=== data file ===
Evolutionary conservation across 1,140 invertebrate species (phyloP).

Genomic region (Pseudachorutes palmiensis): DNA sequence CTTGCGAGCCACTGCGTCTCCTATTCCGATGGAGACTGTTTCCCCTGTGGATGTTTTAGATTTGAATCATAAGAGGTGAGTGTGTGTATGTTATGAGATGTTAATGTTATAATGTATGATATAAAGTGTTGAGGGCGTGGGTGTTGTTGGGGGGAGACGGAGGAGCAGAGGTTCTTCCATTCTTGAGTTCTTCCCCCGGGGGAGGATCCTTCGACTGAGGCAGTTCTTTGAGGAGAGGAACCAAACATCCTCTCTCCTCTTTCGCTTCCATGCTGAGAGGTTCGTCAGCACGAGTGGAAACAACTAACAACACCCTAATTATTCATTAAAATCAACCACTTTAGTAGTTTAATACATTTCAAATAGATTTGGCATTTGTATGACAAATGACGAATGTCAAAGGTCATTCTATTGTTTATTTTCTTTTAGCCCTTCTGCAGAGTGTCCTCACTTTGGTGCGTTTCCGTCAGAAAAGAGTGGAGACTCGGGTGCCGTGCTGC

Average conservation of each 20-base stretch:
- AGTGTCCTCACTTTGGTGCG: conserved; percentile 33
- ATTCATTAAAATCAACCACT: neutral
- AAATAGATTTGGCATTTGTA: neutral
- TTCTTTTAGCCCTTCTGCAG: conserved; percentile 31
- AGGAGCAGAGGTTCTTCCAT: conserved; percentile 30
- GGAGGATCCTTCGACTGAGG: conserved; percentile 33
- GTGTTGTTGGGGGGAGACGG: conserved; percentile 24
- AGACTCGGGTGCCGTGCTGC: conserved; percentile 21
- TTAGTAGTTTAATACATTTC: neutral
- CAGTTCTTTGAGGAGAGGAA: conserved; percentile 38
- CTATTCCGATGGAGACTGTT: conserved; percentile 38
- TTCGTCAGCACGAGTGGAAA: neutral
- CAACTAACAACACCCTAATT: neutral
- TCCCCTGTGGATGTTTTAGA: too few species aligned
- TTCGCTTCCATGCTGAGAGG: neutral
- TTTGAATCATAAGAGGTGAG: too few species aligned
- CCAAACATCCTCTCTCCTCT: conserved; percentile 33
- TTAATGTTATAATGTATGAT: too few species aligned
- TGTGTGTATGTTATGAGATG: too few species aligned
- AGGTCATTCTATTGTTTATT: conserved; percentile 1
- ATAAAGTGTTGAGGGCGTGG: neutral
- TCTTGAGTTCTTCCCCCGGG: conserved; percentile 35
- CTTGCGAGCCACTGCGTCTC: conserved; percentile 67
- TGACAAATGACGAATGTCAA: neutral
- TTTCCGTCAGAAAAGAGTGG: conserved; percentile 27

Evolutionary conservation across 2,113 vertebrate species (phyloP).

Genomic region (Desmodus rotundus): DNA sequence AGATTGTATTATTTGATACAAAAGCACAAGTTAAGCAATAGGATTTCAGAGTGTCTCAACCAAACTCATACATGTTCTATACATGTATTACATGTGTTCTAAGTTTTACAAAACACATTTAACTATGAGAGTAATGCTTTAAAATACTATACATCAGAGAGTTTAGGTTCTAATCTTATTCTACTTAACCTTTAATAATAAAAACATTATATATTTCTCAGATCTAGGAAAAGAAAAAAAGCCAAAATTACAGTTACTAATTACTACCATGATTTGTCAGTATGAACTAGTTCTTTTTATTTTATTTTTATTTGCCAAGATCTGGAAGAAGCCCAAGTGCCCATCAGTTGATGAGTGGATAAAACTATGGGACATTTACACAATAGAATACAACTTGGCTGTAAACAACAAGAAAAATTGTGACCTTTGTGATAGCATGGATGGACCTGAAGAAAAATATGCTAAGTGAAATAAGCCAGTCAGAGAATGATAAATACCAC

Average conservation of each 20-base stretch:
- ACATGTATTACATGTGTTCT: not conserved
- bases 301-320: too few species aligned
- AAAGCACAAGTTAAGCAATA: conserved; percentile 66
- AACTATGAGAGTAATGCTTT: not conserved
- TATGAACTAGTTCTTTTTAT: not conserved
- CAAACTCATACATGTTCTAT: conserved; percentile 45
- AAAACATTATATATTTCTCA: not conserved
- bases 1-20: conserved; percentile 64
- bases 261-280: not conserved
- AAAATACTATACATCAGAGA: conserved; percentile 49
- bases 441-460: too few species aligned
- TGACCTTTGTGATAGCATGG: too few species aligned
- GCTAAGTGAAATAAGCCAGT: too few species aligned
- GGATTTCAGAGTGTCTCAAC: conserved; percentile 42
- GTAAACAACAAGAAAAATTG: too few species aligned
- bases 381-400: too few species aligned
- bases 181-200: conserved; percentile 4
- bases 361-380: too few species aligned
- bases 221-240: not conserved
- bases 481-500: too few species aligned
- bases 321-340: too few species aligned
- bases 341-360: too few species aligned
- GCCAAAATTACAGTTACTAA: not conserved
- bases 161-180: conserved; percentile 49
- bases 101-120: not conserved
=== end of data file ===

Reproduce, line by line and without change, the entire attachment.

Evolutionary conservation across 1,140 invertebrate species (phyloP).

Genomic region (Pseudachorutes palmiensis): DNA sequence CTTGCGAGCCACTGCGTCTCCTATTCCGATGGAGACTGTTTCCCCTGTGGATGTTTTAGATTTGAATCATAAGAGGTGAGTGTGTGTATGTTATGAGATGTTAATGTTATAATGTATGATATAAAGTGTTGAGGGCGTGGGTGTTGTTGGGGGGAGACGGAGGAGCAGAGGTTCTTCCATTCTTGAGTTCTTCCCCCGGGGGAGGATCCTTCGACTGAGGCAGTTCTTTGAGGAGAGGAACCAAACATCCTCTCTCCTCTTTCGCTTCCATGCTGAGAGGTTCGTCAGCACGAGTGGAAACAACTAACAACACCCTAATTATTCATTAAAATCAACCACTTTAGTAGTTTAATACATTTCAAATAGATTTGGCATTTGTATGACAAATGACGAATGTCAAAGGTCATTCTATTGTTTATTTTCTTTTAGCCCTTCTGCAGAGTGTCCTCACTTTGGTGCGTTTCCGTCAGAAAAGAGTGGAGACTCGGGTGCCGTGCTGC

Average conservation of each 20-base stretch:
- AGTGTCCTCACTTTGGTGCG: conserved; percentile 33
- ATTCATTAAAATCAACCACT: neutral
- AAATAGATTTGGCATTTGTA: neutral
- TTCTTTTAGCCCTTCTGCAG: conserved; percentile 31
- AGGAGCAGAGGTTCTTCCAT: conserved; percentile 30
- GGAGGATCCTTCGACTGAGG: conserved; percentile 33
- GTGTTGTTGGGGGGAGACGG: conserved; percentile 24
- AGACTCGGGTGCCGTGCTGC: conserved; percentile 21
- TTAGTAGTTTAATACATTTC: neutral
- CAGTTCTTTGAGGAGAGGAA: conserved; percentile 38
- CTATTCCGATGGAGACTGTT: conserved; percentile 38
- TTCGTCAGCACGAGTGGAAA: neutral
- CAACTAACAACACCCTAATT: neutral
- TCCCCTGTGGATGTTTTAGA: too few species aligned
- TTCGCTTCCATGCTGAGAGG: neutral
- TTTGAATCATAAGAGGTGAG: too few species aligned
- CCAAACATCCTCTCTCCTCT: conserved; percentile 33
- TTAATGTTATAATGTATGAT: too few species aligned
- TGTGTGTATGTTATGAGATG: too few species aligned
- AGGTCATTCTATTGTTTATT: conserved; percentile 1
- ATAAAGTGTTGAGGGCGTGG: neutral
- TCTTGAGTTCTTCCCCCGGG: conserved; percentile 35
- CTTGCGAGCCACTGCGTCTC: conserved; percentile 67
- TGACAAATGACGAATGTCAA: neutral
- TTTCCGTCAGAAAAGAGTGG: conserved; percentile 27

Evolutionary conservation across 2,113 vertebrate species (phyloP).

Genomic region (Desmodus rotundus): DNA sequence AGATTGTATTATTTGATACAAAAGCACAAGTTAAGCAATAGGATTTCAGAGTGTCTCAACCAAACTCATACATGTTCTATACATGTATTACATGTGTTCTAAGTTTTACAAAACACATTTAACTATGAGAGTAATGCTTTAAAATACTATACATCAGAGAGTTTAGGTTCTAATCTTATTCTACTTAACCTTTAATAATAAAAACATTATATATTTCTCAGATCTAGGAAAAGAAAAAAAGCCAAAATTACAGTTACTAATTACTACCATGATTTGTCAGTATGAACTAGTTCTTTTTATTTTATTTTTATTTGCCAAGATCTGGAAGAAGCCCAAGTGCCCATCAGTTGATGAGTGGATAAAACTATGGGACATTTACACAATAGAATACAACTTGGCTGTAAACAACAAGAAAAATTGTGACCTTTGTGATAGCATGGATGGACCTGAAGAAAAATATGCTAAGTGAAATAAGCCAGTCAGAGAATGATAAATACCAC

Average conservation of each 20-base stretch:
- ACATGTATTACATGTGTTCT: not conserved
- bases 301-320: too few species aligned
- AAAGCACAAGTTAAGCAATA: conserved; percentile 66
- AACTATGAGAGTAATGCTTT: not conserved
- TATGAACTAGTTCTTTTTAT: not conserved
- CAAACTCATACATGTTCTAT: conserved; percentile 45
- AAAACATTATATATTTCTCA: not conserved
- bases 1-20: conserved; percentile 64
- bases 261-280: not conserved
- AAAATACTATACATCAGAGA: conserved; percentile 49
- bases 441-460: too few species aligned
- TGACCTTTGTGATAGCATGG: too few species aligned
- GCTAAGTGAAATAAGCCAGT: too few species aligned
- GGATTTCAGAGTGTCTCAAC: conserved; percentile 42
- GTAAACAACAAGAAAAATTG: too few species aligned
- bases 381-400: too few species aligned
- bases 181-200: conserved; percentile 4
- bases 361-380: too few species aligned
- bases 221-240: not conserved
- bases 481-500: too few species aligned
- bases 321-340: too few species aligned
- bases 341-360: too few species aligned
- GCCAAAATTACAGTTACTAA: not conserved
- bases 161-180: conserved; percentile 49
- bases 101-120: not conserved